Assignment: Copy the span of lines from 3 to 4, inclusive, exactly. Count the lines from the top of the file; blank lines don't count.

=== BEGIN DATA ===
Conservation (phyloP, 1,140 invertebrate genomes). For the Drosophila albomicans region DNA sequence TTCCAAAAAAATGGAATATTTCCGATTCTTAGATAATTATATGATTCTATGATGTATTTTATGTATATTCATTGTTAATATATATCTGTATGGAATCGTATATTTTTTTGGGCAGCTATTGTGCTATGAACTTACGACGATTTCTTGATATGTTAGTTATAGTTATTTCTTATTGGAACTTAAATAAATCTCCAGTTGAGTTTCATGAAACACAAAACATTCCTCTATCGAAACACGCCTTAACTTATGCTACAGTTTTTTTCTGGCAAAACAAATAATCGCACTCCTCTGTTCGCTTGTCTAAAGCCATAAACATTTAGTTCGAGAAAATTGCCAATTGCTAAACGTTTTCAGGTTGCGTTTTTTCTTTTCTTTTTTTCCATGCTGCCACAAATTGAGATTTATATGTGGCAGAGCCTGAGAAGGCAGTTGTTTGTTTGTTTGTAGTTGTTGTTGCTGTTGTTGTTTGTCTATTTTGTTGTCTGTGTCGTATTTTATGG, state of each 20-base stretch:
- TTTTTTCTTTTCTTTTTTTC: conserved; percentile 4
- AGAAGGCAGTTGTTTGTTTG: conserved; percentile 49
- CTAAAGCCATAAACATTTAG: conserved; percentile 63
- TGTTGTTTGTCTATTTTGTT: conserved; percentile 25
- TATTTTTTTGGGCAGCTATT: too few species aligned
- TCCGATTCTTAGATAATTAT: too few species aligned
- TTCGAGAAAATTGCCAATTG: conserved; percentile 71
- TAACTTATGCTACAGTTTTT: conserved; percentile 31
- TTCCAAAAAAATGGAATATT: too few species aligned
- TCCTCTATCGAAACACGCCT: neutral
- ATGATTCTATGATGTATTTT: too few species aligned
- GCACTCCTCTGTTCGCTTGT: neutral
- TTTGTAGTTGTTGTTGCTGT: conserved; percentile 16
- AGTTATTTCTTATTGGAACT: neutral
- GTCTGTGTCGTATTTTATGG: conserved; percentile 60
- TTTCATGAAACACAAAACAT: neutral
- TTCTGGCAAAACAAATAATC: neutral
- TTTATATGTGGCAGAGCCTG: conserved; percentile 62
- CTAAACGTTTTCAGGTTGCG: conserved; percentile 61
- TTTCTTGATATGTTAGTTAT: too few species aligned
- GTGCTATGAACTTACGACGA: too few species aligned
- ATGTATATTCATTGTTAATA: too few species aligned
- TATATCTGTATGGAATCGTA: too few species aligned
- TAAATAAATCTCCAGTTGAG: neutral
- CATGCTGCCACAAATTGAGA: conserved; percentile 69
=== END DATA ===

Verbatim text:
- AGAAGGCAGTTGTTTGTTTG: conserved; percentile 49
- CTAAAGCCATAAACATTTAG: conserved; percentile 63